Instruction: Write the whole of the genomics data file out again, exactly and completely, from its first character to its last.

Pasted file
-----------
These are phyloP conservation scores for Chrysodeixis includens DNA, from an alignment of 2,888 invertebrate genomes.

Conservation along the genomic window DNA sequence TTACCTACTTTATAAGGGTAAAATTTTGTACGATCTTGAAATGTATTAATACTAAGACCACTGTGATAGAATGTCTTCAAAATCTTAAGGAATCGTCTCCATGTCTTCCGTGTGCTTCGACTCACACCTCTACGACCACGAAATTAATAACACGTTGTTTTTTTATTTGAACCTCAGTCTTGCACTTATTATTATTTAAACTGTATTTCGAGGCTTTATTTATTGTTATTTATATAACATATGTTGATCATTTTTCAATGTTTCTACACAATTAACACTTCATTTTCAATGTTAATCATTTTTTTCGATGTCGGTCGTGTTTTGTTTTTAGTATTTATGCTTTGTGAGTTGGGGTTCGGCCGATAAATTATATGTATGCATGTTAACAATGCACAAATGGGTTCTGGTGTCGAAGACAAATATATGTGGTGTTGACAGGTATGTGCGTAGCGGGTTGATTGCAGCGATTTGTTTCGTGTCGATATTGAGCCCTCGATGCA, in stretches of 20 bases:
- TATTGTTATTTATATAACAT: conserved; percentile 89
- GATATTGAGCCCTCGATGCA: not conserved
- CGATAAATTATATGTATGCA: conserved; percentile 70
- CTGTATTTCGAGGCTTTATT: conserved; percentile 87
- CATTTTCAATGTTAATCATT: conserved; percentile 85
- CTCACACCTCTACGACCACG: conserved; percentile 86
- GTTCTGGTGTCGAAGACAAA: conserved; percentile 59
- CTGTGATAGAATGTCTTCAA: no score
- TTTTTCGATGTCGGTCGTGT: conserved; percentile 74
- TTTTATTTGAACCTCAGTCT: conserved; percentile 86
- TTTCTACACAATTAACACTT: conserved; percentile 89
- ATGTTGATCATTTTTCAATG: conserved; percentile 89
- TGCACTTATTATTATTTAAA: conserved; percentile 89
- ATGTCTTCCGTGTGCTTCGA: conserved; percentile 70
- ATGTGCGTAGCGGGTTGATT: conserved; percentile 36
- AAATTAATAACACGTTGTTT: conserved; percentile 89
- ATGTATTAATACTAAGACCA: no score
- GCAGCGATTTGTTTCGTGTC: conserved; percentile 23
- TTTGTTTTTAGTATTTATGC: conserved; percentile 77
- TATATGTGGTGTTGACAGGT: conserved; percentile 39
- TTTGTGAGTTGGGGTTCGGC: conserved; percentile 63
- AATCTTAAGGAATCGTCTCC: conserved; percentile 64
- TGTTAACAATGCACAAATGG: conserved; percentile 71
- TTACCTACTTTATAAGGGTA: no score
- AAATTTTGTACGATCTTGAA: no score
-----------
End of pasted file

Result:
These are phyloP conservation scores for Chrysodeixis includens DNA, from an alignment of 2,888 invertebrate genomes.

Conservation along the genomic window DNA sequence TTACCTACTTTATAAGGGTAAAATTTTGTACGATCTTGAAATGTATTAATACTAAGACCACTGTGATAGAATGTCTTCAAAATCTTAAGGAATCGTCTCCATGTCTTCCGTGTGCTTCGACTCACACCTCTACGACCACGAAATTAATAACACGTTGTTTTTTTATTTGAACCTCAGTCTTGCACTTATTATTATTTAAACTGTATTTCGAGGCTTTATTTATTGTTATTTATATAACATATGTTGATCATTTTTCAATGTTTCTACACAATTAACACTTCATTTTCAATGTTAATCATTTTTTTCGATGTCGGTCGTGTTTTGTTTTTAGTATTTATGCTTTGTGAGTTGGGGTTCGGCCGATAAATTATATGTATGCATGTTAACAATGCACAAATGGGTTCTGGTGTCGAAGACAAATATATGTGGTGTTGACAGGTATGTGCGTAGCGGGTTGATTGCAGCGATTTGTTTCGTGTCGATATTGAGCCCTCGATGCA, in stretches of 20 bases:
- TATTGTTATTTATATAACAT: conserved; percentile 89
- GATATTGAGCCCTCGATGCA: not conserved
- CGATAAATTATATGTATGCA: conserved; percentile 70
- CTGTATTTCGAGGCTTTATT: conserved; percentile 87
- CATTTTCAATGTTAATCATT: conserved; percentile 85
- CTCACACCTCTACGACCACG: conserved; percentile 86
- GTTCTGGTGTCGAAGACAAA: conserved; percentile 59
- CTGTGATAGAATGTCTTCAA: no score
- TTTTTCGATGTCGGTCGTGT: conserved; percentile 74
- TTTTATTTGAACCTCAGTCT: conserved; percentile 86
- TTTCTACACAATTAACACTT: conserved; percentile 89
- ATGTTGATCATTTTTCAATG: conserved; percentile 89
- TGCACTTATTATTATTTAAA: conserved; percentile 89
- ATGTCTTCCGTGTGCTTCGA: conserved; percentile 70
- ATGTGCGTAGCGGGTTGATT: conserved; percentile 36
- AAATTAATAACACGTTGTTT: conserved; percentile 89
- ATGTATTAATACTAAGACCA: no score
- GCAGCGATTTGTTTCGTGTC: conserved; percentile 23
- TTTGTTTTTAGTATTTATGC: conserved; percentile 77
- TATATGTGGTGTTGACAGGT: conserved; percentile 39
- TTTGTGAGTTGGGGTTCGGC: conserved; percentile 63
- AATCTTAAGGAATCGTCTCC: conserved; percentile 64
- TGTTAACAATGCACAAATGG: conserved; percentile 71
- TTACCTACTTTATAAGGGTA: no score
- AAATTTTGTACGATCTTGAA: no score